A Review of Witch Eyes (Witch Eyes #1) by Scott Tracey
By REBECCA, February 27, 2012
Braden: with unique power and an unknown past, he wants to protect those he loves and stay out of the rest of it
Trey: handsome stranger whose feelings for Braden drag him into the middle of a war
Uncle John: Braden’s guardian and tutor in all things magic, with a few secrets of his own
Jade: rich, popular, and used to getting her way, she adopts Braden as a friend on his first day
Jason Thorpe: Braden’s long-lost (and very controlling) father, and the head of the Thorpe family
Catherine Lansing: creepily cold and calculating head of the Lansing family
Lucien Fallon: sleazy and mysterious Iago figure
Drew: neither Thorpe nor Lansing, he has powers of his own . . . but is he trustworthy?
Braden flees rural Montana to the small town of Belle Dam, Washington. Once there, he attends high school for the first time, gets caught up in a feud between witch dynasties, accidentally releases some hellhounds, and starts falling for a compelling and infuriating boy . . . whom he might have to kill.
17 year-old Braden is a witch, but he also possesses a unique power: he can see through lies, see the past, and untangle spells just by taking off his sunglasses.
“The sunglasses were meant to keep my powers in check. With the ability to see the world as it truly was—not the filtered world that most people saw, but the true world—I soaked up everything like a giant sponge. Everything that has ever happened in a place, to a person, or because of an object leaves an imprint. The stronger the emotion, the more violent the death, the darker the spell, the impression will be likewise as strong.
My eyes—my power—was also my curse. Witch eyes, my uncle called them.” (7-8)
When a vision that he will cause his uncle’s death unless he leaves town brings Braden to his knees next to the milk in a local convenience store, he hops a bus to Belle Dam, his uncle’s hometown, in the hope of protecting him. But once he arrives in Belle Dam, Braden’s power (which he tries to keep under wraps) quickly makes him a sought-after tool by both the Lansings and the Thorpes, and no matter how badly he wants to stay out of their war, if he hopes to stop evil forces from destroying Belle Dam, he has to figure out which side he can trust.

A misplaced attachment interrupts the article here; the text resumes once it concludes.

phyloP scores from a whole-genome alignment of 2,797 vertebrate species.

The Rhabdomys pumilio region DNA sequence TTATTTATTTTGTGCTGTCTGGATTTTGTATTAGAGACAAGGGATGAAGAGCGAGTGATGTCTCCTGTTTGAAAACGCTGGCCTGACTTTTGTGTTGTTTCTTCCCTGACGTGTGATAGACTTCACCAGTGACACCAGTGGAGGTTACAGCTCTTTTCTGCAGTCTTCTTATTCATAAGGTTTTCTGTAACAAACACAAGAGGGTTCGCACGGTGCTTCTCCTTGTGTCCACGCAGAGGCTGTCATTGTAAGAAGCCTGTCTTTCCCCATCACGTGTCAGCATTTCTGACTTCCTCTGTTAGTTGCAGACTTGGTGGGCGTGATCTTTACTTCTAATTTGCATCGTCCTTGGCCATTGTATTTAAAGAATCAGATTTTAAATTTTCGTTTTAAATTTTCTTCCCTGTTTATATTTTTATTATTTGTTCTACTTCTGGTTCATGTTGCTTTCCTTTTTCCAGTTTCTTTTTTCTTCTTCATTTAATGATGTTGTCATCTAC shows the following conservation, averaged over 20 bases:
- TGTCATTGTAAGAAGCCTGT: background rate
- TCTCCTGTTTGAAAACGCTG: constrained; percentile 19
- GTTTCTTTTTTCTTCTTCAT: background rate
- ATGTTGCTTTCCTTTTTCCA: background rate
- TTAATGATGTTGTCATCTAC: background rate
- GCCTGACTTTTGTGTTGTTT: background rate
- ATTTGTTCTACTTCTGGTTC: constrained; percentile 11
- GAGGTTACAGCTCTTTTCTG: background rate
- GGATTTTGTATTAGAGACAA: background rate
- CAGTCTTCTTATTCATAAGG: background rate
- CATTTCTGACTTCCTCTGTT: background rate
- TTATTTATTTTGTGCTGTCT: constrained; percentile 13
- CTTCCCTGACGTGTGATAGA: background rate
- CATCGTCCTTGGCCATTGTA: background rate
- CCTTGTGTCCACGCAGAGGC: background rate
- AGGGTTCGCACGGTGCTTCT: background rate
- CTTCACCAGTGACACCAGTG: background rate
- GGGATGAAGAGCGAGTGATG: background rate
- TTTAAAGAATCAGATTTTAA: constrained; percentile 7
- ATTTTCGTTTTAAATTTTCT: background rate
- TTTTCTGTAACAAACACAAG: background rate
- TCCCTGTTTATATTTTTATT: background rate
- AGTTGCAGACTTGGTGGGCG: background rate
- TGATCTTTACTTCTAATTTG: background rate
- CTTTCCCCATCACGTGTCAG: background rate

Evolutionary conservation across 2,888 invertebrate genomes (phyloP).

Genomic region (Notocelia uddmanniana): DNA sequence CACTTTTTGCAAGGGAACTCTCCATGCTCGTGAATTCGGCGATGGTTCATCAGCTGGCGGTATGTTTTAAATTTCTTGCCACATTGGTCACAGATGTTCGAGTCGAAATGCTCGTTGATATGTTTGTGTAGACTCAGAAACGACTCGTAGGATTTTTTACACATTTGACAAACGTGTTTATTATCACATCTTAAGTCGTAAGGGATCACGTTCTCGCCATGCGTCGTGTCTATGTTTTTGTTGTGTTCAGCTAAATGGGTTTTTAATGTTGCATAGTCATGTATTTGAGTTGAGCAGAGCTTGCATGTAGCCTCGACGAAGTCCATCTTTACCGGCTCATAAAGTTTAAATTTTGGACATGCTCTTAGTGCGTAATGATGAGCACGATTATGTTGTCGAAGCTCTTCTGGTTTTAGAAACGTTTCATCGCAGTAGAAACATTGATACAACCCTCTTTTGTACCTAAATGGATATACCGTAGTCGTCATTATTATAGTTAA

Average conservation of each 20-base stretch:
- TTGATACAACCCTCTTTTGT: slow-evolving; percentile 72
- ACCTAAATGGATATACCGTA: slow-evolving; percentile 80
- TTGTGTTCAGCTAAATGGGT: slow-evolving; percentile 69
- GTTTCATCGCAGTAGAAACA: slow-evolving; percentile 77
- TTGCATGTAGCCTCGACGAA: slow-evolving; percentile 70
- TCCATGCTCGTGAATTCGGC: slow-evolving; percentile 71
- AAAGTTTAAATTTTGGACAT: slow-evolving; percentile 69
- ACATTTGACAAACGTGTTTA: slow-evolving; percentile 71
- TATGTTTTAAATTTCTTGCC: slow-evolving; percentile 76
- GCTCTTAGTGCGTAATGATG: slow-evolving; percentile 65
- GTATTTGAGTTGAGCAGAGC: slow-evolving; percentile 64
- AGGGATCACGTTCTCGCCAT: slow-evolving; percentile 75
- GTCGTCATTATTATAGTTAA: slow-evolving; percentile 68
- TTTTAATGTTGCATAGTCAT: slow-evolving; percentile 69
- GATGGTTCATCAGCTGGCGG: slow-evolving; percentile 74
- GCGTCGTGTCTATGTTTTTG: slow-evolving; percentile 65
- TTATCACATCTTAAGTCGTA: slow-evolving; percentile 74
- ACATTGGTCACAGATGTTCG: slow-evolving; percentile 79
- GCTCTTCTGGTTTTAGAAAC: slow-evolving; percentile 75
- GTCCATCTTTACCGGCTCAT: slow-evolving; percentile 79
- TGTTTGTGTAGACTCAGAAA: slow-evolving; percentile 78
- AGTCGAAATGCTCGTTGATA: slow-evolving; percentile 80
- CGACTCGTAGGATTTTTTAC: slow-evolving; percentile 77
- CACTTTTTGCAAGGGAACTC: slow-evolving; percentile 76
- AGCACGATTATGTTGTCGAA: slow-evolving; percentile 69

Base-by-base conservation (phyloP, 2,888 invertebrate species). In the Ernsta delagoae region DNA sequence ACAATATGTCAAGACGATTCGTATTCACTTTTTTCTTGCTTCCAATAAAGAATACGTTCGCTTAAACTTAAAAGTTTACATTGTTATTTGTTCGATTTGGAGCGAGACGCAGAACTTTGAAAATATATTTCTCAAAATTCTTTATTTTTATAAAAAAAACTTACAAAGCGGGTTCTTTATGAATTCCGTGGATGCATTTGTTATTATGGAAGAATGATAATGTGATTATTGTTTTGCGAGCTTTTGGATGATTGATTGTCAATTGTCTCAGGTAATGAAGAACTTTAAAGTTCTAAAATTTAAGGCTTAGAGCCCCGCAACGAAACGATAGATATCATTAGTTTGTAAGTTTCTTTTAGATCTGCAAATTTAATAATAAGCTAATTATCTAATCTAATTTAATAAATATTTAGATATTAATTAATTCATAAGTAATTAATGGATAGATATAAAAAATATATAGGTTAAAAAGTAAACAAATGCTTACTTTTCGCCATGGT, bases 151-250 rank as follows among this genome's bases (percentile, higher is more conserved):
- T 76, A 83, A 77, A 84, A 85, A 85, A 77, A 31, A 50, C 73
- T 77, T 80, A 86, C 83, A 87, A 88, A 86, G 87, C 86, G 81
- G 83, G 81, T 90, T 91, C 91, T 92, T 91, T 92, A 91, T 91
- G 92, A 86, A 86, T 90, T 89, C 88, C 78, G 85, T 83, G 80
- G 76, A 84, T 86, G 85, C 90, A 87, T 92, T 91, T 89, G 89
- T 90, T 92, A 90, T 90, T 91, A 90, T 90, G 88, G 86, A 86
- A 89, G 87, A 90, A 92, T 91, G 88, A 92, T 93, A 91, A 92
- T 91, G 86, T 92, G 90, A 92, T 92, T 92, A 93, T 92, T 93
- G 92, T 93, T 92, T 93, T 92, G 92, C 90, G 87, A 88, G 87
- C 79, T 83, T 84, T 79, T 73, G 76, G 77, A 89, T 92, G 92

Not quite the Capulets and the Montagues or the Starks and the Lannisters, the Thorpes and the Lansings are feuding witch families. As in any good feud, each family thinks the other is monstrous and dangerous, whereas they themselves are righteous and benevolent. And, as in any good feud, they’re both wrong. The book blurb reads:
“Braden must master his gift, even through the shocking discovery that Jason [Thorpe] is his father. While his feelings for an enigmatic boy named Trey grow deeper, Braden realizes a terrible truth: Trey is Catherine Lansing’s son.”
When I first read that blurb, I thought, “huh, you just gave away two pretty big-deal-seeming plot points, book blurb.” But, but, but, it’s all good, because the mystery of this book is not the interpersonal stuff at all; the mystery is about Grace Lansing, the town’s founder who, it is said, is the only other person besides Braden to ever have the witch eyes.
Braden’s task, then, is to figure out his own past and how it links up to the founding of Belle Dam, in the hopes of de-eviling it. This is an interesting mystery, and takes what could have seemed quite melodramatic (yes, there are Romeo and Juliet jokes made in the novel) and makes it just a regular obstacle to relationships and trust.